The new AMD ATI Radeon HD 4890 is heavily based on the HD 4870 but it has some changes in its architecture that allow it to run substantially higher clock speeds. How much higher? Glad you asked. The 4870 has reference clock speeds of 750MHz for the core and GDDR 5 memory that runs at 900MHz. GDDR 5 is a completely different …
Not good value for money?
It seems to be beating the X2 in some tests, and that double card's more expensive. Surely that represents good value?
The X2 uses CrossFire to link the two 4870 GPUs and its performance shows that CrossFire suffers all sorts of strange problems. When it works well its good but when it goes wrong it is a stinker and with an X2 you cannot turn CrossFire off so you're lumbered.
Until ATI sort out their driver support issues (Vista ,Vista 64) then the performance of this new product is entirely academic. There are so many Dell Studio XPS owners with a 4850 experiencing a:
"Atikmdag has stopped responding and has successfully recovered "
and Dell have failed to address the issue over the last 6 months. I'm not sure how much it is costing Dell, many new units are going back and turning up in the Outlet store. There is no resolution yet - however, turning off the Aero interface or un-installing the ATI Catalyst software seems to solve it. However, if you paid good money for Vista Ultimate, it's not exactly satisfactory to turn off the pretty features of Vista... besides, what other software might cause it to break?
ATI - spend more effort on sorting out the software, hardware specs are OK but worthless on their own...
Do you know what
I did not understand a word of that, why not show some pretty pictures of games so we can see how awesome these card are
Why does the GTX280 score almost 4x as much on the CPU score?
Of course you can tell the 4870 and the 4890 apart:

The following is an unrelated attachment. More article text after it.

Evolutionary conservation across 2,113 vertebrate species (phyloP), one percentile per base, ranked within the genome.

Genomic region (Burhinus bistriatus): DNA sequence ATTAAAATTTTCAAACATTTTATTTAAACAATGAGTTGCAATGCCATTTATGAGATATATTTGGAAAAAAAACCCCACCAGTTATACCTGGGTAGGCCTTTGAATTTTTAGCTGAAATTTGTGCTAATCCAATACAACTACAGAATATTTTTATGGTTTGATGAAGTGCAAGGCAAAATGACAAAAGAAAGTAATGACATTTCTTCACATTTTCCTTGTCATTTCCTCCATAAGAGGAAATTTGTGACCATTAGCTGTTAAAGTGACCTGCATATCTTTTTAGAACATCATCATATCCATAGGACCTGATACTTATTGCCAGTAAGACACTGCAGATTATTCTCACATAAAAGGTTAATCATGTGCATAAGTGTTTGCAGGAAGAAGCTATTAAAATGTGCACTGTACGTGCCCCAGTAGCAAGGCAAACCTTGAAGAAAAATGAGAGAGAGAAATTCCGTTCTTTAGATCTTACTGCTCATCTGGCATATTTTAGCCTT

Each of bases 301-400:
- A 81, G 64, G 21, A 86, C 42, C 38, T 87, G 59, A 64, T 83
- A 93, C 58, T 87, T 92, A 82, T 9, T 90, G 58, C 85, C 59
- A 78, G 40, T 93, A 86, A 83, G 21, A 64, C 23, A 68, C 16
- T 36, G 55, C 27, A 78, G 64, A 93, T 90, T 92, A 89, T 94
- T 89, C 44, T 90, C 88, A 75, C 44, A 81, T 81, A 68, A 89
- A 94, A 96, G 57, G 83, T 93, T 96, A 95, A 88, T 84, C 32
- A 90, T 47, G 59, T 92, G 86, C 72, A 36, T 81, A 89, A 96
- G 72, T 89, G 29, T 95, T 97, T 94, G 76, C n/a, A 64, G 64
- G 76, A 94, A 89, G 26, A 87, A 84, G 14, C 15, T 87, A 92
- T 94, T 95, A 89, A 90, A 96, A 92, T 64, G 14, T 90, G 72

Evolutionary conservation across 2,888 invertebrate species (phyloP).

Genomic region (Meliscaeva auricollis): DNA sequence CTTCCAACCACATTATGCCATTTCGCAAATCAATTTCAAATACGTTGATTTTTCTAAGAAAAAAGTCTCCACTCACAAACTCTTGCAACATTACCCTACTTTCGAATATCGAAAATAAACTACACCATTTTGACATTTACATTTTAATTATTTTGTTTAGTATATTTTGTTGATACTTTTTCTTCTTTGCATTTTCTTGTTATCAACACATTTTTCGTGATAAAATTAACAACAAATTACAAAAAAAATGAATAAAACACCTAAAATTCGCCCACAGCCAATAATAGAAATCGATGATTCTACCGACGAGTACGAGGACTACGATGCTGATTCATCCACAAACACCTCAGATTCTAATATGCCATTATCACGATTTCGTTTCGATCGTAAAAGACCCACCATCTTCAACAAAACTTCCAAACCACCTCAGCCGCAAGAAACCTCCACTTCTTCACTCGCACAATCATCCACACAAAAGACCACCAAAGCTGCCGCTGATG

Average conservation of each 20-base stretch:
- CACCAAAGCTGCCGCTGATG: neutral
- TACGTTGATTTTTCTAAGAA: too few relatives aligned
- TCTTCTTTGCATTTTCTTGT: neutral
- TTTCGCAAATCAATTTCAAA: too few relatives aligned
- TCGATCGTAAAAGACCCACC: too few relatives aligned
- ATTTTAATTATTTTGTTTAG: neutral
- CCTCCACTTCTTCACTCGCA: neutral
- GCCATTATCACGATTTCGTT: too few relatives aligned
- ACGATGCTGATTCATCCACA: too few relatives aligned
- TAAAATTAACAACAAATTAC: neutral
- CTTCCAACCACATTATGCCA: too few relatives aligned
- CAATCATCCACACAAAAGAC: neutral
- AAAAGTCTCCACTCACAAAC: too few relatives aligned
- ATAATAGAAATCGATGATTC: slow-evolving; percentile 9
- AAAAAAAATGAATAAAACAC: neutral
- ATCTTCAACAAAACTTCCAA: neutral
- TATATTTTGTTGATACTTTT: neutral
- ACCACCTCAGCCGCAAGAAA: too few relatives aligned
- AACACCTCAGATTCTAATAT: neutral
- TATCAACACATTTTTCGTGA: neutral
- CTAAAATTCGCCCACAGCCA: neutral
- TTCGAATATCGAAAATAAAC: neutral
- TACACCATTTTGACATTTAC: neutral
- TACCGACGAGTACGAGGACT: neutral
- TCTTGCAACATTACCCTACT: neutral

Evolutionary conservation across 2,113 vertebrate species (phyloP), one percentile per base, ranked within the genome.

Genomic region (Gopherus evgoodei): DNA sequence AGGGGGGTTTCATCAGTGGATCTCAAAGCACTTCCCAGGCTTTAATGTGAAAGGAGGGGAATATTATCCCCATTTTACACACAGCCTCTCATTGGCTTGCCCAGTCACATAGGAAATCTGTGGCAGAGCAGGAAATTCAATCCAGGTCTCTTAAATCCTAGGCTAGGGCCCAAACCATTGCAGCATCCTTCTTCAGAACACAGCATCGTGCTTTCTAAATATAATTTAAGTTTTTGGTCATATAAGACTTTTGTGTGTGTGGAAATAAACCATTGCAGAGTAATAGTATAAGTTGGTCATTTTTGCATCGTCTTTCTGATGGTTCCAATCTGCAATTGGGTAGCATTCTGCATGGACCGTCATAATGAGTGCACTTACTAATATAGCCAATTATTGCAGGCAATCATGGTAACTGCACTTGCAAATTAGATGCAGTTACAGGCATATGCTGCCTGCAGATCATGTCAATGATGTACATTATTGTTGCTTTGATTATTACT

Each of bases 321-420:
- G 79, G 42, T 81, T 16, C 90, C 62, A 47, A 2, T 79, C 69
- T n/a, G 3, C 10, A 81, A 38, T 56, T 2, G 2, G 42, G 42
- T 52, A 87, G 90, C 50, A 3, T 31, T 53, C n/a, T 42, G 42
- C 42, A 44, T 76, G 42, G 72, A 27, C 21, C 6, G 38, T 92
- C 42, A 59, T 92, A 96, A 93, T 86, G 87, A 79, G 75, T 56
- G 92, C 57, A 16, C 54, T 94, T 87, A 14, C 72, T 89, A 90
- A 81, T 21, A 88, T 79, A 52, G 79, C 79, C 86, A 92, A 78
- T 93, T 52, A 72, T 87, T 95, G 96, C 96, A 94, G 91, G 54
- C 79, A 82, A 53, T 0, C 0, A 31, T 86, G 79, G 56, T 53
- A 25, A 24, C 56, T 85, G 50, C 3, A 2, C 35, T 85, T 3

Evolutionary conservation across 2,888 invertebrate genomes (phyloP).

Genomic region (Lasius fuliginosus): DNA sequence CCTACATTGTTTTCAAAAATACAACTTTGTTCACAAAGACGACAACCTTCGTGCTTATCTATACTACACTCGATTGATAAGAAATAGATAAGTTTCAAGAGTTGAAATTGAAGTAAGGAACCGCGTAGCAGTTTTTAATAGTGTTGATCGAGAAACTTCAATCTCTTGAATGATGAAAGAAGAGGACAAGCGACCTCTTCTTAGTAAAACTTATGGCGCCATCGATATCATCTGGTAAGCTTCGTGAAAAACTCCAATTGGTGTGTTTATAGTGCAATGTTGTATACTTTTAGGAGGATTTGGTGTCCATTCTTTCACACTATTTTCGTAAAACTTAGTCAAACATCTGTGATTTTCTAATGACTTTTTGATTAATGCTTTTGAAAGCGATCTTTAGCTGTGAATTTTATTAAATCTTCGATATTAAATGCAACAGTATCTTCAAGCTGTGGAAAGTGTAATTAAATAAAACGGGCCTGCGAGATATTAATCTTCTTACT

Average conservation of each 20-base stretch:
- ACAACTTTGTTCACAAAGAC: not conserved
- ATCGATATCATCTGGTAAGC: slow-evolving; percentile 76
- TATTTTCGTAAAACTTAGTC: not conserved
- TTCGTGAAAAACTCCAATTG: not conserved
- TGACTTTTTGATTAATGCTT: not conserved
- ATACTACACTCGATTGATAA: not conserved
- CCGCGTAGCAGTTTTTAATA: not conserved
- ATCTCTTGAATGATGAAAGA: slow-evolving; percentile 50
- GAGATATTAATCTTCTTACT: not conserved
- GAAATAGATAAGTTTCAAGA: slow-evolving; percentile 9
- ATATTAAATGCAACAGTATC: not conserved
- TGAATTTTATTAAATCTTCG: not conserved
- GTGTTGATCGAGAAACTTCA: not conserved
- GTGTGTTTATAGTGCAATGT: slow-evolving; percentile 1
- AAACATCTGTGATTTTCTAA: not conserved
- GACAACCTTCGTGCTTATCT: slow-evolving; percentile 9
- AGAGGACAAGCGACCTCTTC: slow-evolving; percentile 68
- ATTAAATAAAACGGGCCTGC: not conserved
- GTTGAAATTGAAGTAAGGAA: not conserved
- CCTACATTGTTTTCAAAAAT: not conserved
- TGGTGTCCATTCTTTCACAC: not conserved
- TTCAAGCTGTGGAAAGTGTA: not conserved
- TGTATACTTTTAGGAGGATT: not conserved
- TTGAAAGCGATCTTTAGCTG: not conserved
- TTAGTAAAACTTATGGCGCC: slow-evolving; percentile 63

Of course you can tell the 4870 and the 4890 apart:
The 4870 is the one with the naked chick pictured on the heatsink.
Now, that was easy, wasn´t it?
GTX280 in 3DMark Vantage
Nvidia shifts the PhysX workload from the CPU to the GPU which mightily increases the CPU score on high end Nvidia graphics cards. Unless you plan on playing games with loads of PhysX features you'd we well advised to focus on the GPU element of the test.
4830 for todays budget concious
£300 on a gfx card is madness! I paid £70 for my 4830 (quidco for teh win) and it might not be the fastest kid on the block but will play happily in 1680x
I suppose I could Xfire it if I had a mobo but why bother - the mobo would cost just as much...
Telling them apart...
Apart from the obvious pictures on the heatsink/exhaust thing, the two silver things on the end of the cards(capacitors?) are different sizes on each card. Defy that!! :-)
spot the difference
"Lay a 4870 next to a 4890 and we defy you to tell the two cards apart:"
Other than the obviouis picture, the capacitors in the bottom right are different sizes
what do i win?
I bought 2 Dell home machines with ATi 3650 cards (1 for dad, the other for a friend), BOTH had incorrectly installed ATI drivers that caused errors and crashes.